We were pretty pleased with our final layout and although we ran into many issues with making this come to life, we were eventually able to bring this design to life.
Below you’ll find all the nitty-gritty details of the process we followed to convert a van to a camper
From Sprinter Van to a Camper: Step by Step
Strip & De-rust
Time Spent: 1 week
The first step of our DIY Sprinter Van conversion was to strip all the existing fixtures of the van, clean and de-rust the inside and outside of the van.
We used a drill bit to grind out rust spots and Rust Buster primer to treat the spots to prepare the spot for anti-rust treatment. After thoroughly washing the van, we applied black POR 15 Rust Preventative Coating to our floor and sides of the where most of the rust was found.
Also, to prevent new rust from forming, we treated and sealed with silicone and fibreglass any existing holes on the inside and outside of the van.
Time Spent: 5 days
We laid 3 layers of floor insulation that provided an overall insulation rating of R7, during our van conversion.
- Layer 1: ½” Rigid Insulation to fill the ridges of the floor and Great Stuff Spray Foam in between the rigid insulation to cover the entire floor.
- Layer 2: ½” Rigid Insulation on top of the first layer to increase the R-value of the floor insulation.
- Layer 3: 7/16 OSB Plywood Subfloor attached to the rigid insulation using rigid board adhesive
- Layer 4: EVP Flooring (more on that below)
We opted to insulate the walls and ceiling with Havelock Wool, a natural product that offered an insulation rating of R7, had no off-gassing and offered anti-mould, anti-fire, sound-dampening properties.
In addition to Havelock Wool, we added a layer of Killmat Sound Deadening to reduce vibrations and improve soundproofing inside the van.
Time Spent: 3 days
Our camper van build did not come with any manufacturer-installed windows.So, we installed a few aftermarket windows to help us get a 180-degree view from inside the van.
– 2 x CR Lawrence T Vent windows for the sides
- 2 x CR Lawrence Back windows for the back
Time Spent: 1.5 days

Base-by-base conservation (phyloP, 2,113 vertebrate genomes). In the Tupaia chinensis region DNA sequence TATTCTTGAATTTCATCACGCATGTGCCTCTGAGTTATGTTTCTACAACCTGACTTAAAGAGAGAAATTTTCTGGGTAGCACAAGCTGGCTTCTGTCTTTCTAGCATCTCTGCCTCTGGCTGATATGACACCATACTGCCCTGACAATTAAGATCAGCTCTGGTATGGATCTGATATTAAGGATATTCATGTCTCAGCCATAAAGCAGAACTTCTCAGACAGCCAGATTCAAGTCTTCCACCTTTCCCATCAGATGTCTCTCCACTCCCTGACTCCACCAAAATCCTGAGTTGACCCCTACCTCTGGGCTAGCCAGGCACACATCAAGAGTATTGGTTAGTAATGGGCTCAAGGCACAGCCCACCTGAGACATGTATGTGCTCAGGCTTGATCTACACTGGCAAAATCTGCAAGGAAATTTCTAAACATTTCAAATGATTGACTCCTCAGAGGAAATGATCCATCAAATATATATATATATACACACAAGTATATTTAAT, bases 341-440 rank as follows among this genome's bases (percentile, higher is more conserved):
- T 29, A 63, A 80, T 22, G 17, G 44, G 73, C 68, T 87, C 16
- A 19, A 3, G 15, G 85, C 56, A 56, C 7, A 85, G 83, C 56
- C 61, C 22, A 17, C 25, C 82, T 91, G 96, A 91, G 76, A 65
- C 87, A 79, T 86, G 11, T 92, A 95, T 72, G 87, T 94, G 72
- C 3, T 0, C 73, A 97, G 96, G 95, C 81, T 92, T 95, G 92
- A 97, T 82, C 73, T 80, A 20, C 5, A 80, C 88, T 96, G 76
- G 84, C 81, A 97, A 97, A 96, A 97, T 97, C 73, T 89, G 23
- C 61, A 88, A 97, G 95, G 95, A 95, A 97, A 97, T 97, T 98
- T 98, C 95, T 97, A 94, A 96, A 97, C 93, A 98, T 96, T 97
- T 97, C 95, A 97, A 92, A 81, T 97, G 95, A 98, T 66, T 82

To improve airflow and circulation in our van, we installed 3 fans:
- 2 x Deluxe MaxxAir Fans – one in the back, above our bed, and one in the front, in the kitchen area
- 1 x MaxxFan Dome Bathroom Fan – to add an exhaust to our bathroom while doubling as a light.
Time Spent: 1 day
We installed EVP (Engineered Vinyl Planks) flooring in our van and have been very pleased with its durability and look so far. The tongue and groove mechanism was super easy to install and is really easy to take care of on a day to day basis. It’s waterproof and scratch resistant.
The only thing we don’t love about our flooring is that it does get quite cold in the winter, despite all the insulation we put under it. In hindsight, we should have considered adding heated flooring to the van, but now we made do with wearing socks or slippers.
Time Spent: 4 days
For our ceiling, we used the design inspiration from fellow van lifers, Vanlife Sagas. We used 1” Wood Planks stained with Wood Stain that we attached to a piece of stained Lauan Plywood.
Also, we attached the ceiling to the body of the van using self-tapping screws.
We had to create 2 ceilings. One that was attached to the ceiling of our van and the other one that we attached under our elevator bed. So, the same ceiling style would continue when our elevator bed was up.
Time Spent: 2 days
We used 7/16” Lauan Plywood to cover the Havelock Wool insulation on the walls and used 7/16” Tongue & Groove Shiplap Slats for the wall decor. We painted the shiplap with Flat White Exterior Paint.
Time Spent: 2 weeks
We built 4 sets of cabinets for our van.
- 52”x 16” 8-drawer dresser that lives under our desk and houses most of our clothes and shoes,
- 60” x 16” kitchen cabinet that includes 4 drawers, storage cabinets, a pull-out pantry, and 2 dedicated drawers for our electronics
- 53”x 24” kitchen cabinet that houses our fridge and sink set up, and
- 53” x 12” overhead cabinet that is used for our control centre, our toiletries and other storage
We built all cabinets from the ground up, using 3/8” Baltic Birch plywood, glue and pocket screws. The initial build took only a few days, but the finishing touches took forever.
In hindsight, we should have built the cabinets using ½ “ plywood instead of ⅜” plywood, as we were not able to find ⅜” wood screws to match the plywood and working with longer screws proved to be more challenging.
Once the frame was built, Max built 10 individual drawers that would slide into the frame. Also, he built 2 shelves that would sit inside some of the cabinets and cut the fronts for the cabinet doors. I then sanded and painted the frame, the doors, and each individual drawer with Acrylic Semi Gloss White Cabinets Paint. It took 3 coats and a few days of work to get that glossy brilliant white finish we wanted.